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Medford Historical Society Papers, Volume 2., The Cutter family and its connection with a tide mill in Medford. (search)
as the first of this name to begin the mill business in Medford. Few families have probably had so many millers in their family connection as the Cutters. There is this record, which possesses some interest as illustrating the family occupation of the Cutters. It refers to the first John we have mentioned: Funeral, Medford, 1788, Oct. 17—Mr. John Cutter, the miller— The title to the Cutter tide mill in Medford appears to be as follows, according to the published history of Medford: In 1746 the tide mill near Sandy Bank was built, the first of its kind in that part of the town. Its origin arose in articles of agreement between a number of citizens, owners of the land, and a number of other citizens who were the undertakers of the enterprise. These articles were dated Feb. 20, 1746. Certain procedure was necessary to complete the undertaking, such as giving lands, and opening a straight road from the market to the mill site, and building a stone bridge over Gravelly creek for
Wellington farmhouse, built 1648-165 2. One of these was at the eastern end of Governor Cradock's plantation, called the Old Fort, built in 1634, and the other about five hundred feet north of this road at a point opposite the first shipyard. In 1746 the section from the market (Medford square) to the tide-mill (near Cross street) was opened. When Thatcher Magoun, of Pembroke, Mass., came to Medford, and in 1802 selected a portion of land between the river and this road opposite its junctioharlestown, dated Oct. 23, 1824, describes it as a large dwelling-house . . . known by the name of the Colleges. Passing by Lapham's ship-yard, which has been noticed, just beyond on the edge of the river was the old tide-mill of the days of 1746. At first a grist mill, it was afterward used for various purposes such as grinding of seed and paint and sawing and planing of lumber. It was burned on the early morning of April 19, 1894, but has been rebuilt and still runs and hums as of old.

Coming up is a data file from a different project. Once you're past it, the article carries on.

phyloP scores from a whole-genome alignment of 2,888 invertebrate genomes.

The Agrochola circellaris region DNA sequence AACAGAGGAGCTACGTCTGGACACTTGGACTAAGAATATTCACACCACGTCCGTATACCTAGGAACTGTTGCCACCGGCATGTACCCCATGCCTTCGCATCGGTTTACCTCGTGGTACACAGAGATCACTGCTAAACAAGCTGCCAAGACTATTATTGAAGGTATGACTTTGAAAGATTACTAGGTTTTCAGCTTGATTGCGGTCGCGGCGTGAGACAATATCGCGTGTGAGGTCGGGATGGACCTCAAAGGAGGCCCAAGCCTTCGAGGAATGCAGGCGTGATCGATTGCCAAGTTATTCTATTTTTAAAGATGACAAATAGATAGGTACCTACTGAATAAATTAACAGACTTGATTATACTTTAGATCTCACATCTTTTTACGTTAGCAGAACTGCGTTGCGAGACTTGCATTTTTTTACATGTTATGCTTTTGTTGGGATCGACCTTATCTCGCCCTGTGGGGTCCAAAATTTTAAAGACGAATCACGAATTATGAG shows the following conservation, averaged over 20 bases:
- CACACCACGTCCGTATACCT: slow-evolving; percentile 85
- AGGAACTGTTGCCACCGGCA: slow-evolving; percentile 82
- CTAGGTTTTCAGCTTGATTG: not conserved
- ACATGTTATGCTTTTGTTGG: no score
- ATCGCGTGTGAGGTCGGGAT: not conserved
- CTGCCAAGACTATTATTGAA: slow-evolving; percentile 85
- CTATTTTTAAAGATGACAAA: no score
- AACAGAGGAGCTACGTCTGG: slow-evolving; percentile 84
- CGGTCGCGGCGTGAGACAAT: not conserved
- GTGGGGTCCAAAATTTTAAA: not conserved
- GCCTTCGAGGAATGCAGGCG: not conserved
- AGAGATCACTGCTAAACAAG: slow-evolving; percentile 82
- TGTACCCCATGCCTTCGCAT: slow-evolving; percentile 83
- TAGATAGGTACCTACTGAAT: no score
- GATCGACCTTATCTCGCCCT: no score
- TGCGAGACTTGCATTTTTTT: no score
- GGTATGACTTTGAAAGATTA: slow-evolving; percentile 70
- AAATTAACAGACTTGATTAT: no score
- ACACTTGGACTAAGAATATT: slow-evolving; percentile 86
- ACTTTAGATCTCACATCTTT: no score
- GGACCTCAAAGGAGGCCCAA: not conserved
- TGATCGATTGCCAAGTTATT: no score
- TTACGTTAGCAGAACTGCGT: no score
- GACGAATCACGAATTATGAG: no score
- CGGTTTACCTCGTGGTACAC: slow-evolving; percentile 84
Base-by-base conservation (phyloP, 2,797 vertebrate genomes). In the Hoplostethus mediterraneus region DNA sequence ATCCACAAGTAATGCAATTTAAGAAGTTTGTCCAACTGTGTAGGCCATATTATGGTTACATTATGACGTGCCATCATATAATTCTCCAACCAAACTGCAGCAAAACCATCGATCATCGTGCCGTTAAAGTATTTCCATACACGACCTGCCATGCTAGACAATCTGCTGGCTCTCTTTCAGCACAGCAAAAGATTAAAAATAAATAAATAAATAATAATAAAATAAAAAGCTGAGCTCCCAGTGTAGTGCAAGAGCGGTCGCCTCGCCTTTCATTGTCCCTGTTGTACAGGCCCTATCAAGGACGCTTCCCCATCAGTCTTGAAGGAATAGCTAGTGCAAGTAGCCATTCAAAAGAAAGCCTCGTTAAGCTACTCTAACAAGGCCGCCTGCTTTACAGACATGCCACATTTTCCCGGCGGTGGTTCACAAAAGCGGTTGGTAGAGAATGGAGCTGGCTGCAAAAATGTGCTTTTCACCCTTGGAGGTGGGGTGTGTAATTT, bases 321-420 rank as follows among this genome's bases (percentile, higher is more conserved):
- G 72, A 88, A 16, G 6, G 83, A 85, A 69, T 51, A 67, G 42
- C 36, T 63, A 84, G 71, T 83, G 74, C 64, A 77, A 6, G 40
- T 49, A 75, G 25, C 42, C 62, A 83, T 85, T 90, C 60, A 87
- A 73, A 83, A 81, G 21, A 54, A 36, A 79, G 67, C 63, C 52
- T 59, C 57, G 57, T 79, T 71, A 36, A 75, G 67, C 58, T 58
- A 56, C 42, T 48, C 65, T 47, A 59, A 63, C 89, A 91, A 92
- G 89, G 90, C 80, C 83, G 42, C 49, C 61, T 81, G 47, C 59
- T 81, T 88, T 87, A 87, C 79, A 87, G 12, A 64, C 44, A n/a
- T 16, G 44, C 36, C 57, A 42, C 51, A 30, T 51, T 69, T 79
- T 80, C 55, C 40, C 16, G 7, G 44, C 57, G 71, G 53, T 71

Thomas, 1775, 1776, 1777, 1778, 1779, 1780, 1781, 1782, 783, 1784, 785, 1786, 1787, 1788, 1789. Brooks, James W., 1824, 1825. Brooks, Thomas, 1785, 1786, 1787. Crehore, Bowen, 1817, 1818, 1819, 1820. Curtis, Eliphaz, 1807. Curtis, Lebeus, 1811. Dexter, George B., 1826, 1827, 1828. Dodge, William, 1769. Doggett, Isaac, 1754. Floyd, Hugh, 1754, 1755, 1759, 1760, 1761, 1762, 1763, 1764, 1765, 1766, 1767, 1770, 1771, 1772. Floyd, Sarah, 1741, 1742, 1743, 1744, 1745, 1746, 1747, 1748. Francis, John, Jr., 1717, 1718, 1719, 1720, 1721, 1726. Francis, Capt. Thomas, 1783, 1784. Frost, Rufus, 1811. Goldthwait, Benjamin, 1760. Goldthwait, Charity, 1761. Hall, John, Jr., 1702, 1703, 1704, 1705, 1706. Hall, John, Sr., 1696, 1700, 1701. Hall, Stephen, 1697, 1698, 1699. Hawkes, Jonathan, 1755, 1756, 1757, 1758. Hills, Ebenezer, 1773. Hyde, James, 1818, 1819, 1820. Jaquith, Elizabeth, 1808, 1809. Jaquith, John, 1805, 1806. Jaquit
was valid, and the discourse at Portsmouth convinced the Medford committee that the house and fencing were a dead loss to Medford, and that the utensils only remained for the town to realize anything from. Just what the Possession Fence was, that Medford erected on the two land boundaries, which were something over a half mile in length, we do not know, probably not of barbed wire, though the pitch pine and maple trees on the river bank would have made good terminal posts for such. In 1746 the last surviving heir of Mason had sold his rights to twelve gentlemen of Portsmouth, who, to conciliate, recorded quit claims to towns where settlement had been made, but we have found no indication of Medford being thus favored. It might be interesting to know how the old tenor basal price named for the vendue compared with the standard hard money of the time. By careful comparison of the foregoing plat and its bounds and courses with the map of the New Hampshire county of Hillsboroug
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